Graduated Learning: Life after College

I got my degree, I got a job…now what? The Foursquare of Personal Finance September 26, 2011

Filed under: Personal Finance — Stephanie @ 11:18 pm
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[Edit:  September 21, 2015.  Hadn’t checked out Payoff in awhile, have noticed that they have changed their site significantly.  It appears they now focus on helping pay off high interest bills by providing loans at lower interest rates (compared to what your other debts may be).  I have not tried out this new Payoff, as I am not paying off any high interest debts.  If anyone has tried it, let me know what you think of it.  Also, noticed this post references Adaptu, which is no longer in existence.  And while LearnVest is still around, I can’t find any reference to My Money Center.  I guess things change in the money-tracking business!]

I’m a big fan of trying out personal finance tools (please don’t call me a personal finance tool).

Most of you know about  That seems to be one of the top sites among personal finance people (and “normal” people :P).  But there are A LOT account aggregators out there that let you import your accounts and track things.  They’re all a little different, and each have their own features and flaws.

Of all those sites, I’ve tried quite a few.  There’s, of course.  More recently, I’ve been trying out LearnVest‘s new My Money Center.  And I’m also testing out Adaptu.  I’ll try to fully review those sites at a later time.

So, let’s get to the main topic of this post:

Like most of these account aggregators, once you sign up, you can enter your login info for your assorted accounts:  Credit cards, checking/saving accounts, loans (auto, student, mortgage, personal).  Don’t worry, like most other aggregators, they are very serious about security of your data.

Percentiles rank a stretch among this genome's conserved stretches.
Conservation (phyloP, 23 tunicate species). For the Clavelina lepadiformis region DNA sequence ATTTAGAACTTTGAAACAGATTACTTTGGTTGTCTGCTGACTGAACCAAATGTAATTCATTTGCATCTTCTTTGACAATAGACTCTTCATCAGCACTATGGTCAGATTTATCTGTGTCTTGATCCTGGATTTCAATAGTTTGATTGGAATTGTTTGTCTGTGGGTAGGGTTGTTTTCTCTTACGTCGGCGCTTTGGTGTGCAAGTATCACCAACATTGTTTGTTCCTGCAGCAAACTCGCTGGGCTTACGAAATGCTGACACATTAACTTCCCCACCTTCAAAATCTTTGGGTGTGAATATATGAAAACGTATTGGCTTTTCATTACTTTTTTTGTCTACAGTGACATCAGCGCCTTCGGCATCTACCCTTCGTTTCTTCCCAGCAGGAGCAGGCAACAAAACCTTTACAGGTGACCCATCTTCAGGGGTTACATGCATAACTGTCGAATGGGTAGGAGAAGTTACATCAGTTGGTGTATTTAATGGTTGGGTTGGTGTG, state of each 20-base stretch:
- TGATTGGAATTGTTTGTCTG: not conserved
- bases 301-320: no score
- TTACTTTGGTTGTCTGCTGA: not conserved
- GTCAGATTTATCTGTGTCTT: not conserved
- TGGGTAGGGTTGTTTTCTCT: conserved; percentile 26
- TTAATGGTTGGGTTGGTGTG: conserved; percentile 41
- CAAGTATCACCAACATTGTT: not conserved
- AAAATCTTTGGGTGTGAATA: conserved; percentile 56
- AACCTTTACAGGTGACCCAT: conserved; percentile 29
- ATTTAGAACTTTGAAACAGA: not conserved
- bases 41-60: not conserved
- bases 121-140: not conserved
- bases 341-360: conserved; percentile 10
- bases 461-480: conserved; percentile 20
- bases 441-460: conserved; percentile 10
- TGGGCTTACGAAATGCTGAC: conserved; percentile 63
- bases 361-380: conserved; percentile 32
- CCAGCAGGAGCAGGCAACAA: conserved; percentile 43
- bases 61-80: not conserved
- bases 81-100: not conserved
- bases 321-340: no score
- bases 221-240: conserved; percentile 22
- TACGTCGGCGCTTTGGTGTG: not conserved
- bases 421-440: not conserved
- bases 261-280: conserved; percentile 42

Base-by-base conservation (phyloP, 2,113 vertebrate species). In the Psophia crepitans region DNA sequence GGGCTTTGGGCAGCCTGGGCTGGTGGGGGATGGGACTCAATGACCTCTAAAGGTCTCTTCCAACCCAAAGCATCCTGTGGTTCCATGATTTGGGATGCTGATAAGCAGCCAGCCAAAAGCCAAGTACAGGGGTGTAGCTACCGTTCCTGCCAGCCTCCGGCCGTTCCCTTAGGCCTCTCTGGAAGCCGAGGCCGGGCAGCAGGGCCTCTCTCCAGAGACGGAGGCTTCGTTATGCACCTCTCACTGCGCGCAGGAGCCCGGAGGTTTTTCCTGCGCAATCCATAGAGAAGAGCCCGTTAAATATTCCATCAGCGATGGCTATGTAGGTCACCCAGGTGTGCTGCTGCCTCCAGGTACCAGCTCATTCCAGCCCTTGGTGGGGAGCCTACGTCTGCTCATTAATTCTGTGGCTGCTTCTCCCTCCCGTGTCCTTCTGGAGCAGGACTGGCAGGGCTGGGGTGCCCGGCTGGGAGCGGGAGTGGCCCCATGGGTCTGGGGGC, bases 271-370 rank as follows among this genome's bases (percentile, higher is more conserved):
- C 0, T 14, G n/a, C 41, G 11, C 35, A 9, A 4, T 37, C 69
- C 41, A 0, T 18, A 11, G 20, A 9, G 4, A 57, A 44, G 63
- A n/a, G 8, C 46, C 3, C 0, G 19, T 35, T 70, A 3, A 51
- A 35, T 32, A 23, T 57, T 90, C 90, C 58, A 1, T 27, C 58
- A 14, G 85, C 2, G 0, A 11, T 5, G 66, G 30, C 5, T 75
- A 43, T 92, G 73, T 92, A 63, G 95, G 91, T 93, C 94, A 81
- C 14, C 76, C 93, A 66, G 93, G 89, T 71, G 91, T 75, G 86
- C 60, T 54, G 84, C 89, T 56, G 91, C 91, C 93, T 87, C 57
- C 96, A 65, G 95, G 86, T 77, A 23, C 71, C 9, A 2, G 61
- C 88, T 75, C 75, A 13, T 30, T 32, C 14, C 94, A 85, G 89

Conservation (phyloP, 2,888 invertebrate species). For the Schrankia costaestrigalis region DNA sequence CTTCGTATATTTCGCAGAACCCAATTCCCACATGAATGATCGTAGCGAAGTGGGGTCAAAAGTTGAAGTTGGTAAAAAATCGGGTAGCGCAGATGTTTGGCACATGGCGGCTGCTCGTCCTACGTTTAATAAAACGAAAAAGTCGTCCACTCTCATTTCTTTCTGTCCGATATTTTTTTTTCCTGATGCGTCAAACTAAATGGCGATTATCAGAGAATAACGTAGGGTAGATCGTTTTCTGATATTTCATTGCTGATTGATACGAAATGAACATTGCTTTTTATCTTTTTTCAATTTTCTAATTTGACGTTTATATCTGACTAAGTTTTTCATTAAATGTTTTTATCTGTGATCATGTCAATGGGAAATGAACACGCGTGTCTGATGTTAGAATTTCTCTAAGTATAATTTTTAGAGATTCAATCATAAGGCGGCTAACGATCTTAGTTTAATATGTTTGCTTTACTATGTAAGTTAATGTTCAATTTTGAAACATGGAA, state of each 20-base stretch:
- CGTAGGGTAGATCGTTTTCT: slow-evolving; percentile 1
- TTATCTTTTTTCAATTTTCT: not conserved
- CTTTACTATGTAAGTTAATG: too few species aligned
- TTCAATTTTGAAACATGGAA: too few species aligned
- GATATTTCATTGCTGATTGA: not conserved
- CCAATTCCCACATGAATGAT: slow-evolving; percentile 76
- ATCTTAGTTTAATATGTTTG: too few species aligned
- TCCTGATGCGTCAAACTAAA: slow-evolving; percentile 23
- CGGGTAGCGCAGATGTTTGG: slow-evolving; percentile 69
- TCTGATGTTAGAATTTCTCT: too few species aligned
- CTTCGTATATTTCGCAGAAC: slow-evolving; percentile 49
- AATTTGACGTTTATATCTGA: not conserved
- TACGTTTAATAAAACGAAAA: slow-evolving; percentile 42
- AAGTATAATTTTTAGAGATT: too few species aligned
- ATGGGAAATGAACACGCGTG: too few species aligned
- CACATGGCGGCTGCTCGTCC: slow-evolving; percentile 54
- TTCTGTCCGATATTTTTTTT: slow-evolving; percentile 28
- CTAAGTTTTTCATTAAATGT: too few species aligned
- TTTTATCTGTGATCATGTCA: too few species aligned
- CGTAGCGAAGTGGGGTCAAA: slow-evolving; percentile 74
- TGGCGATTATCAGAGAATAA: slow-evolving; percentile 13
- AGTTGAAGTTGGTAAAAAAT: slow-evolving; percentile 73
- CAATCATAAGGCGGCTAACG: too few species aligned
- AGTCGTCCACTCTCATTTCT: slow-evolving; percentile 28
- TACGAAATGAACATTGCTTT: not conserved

A big part of Payoff’s system is setting goals.  You can set any number of goals, big or small.  Then link an account with that goal.   By working towards those goals, and doing other financially smart things, like finding out your credit score and saving up an emergency fun, you earn badges.  And for every badge you earn, you get an entry into their weekly Sur-prize drawing.  It’s a chance to win $15-25, just for being smart with your money!

So, what do I like about

  • It’s free!  Always a good start when you’re trying to take control of your finances!  (As with many free sites, they have recommendations of accounts and websites to check out, but you’re not obligated to click on anything.  They’re just suggestions)
  • The gamification of personal finance encourages users to be smart with their money and achieve their goals
  • There’s a page for every badge.  Each page provides advice and guidance for how you can earn that badge, including next steps and links to related posts on the Payoff Blog.
  • The website is very playful and fun:
    • It’s fun to earn the badges, and the badges themselves have fun names, descriptions, and icons.    Look how many badges I’ve earned so far!
    •  The Sur-prizes are an awesome…well, surprise!  I actually won one a week or so ago!  It felt really good to be rewarded for doing good things with my money!
    • When there’s an error message, they show the background image upside down.  And when the site is down for maintenance, they show a night-time version of the background scene, with the message “Ssshhh! We’re taking a nap! Don’t worry. We should be awake and ready to play again in a little bit.”  That being said, I’ve only seen the down for maintenance page once at an ungodly hour when I shouldn’t have been awake.
  • They are very responsive to feedback.  I have tweeted @payoff a lot, and they respond really quickly!
  • They’ll categorize your expenses for you.  At first, I was wary of this, but so far, they seem to be doing pretty well with it.

So, are there any downsides?

  • Because the focus is on building up your savings and paying off your debt, there’s not as much of an emphasis on retirement accounts.  In fact, it looks like they don’t currently support retirement accounts in their account managers (they don’t have companies like Fidelity or Vanguard).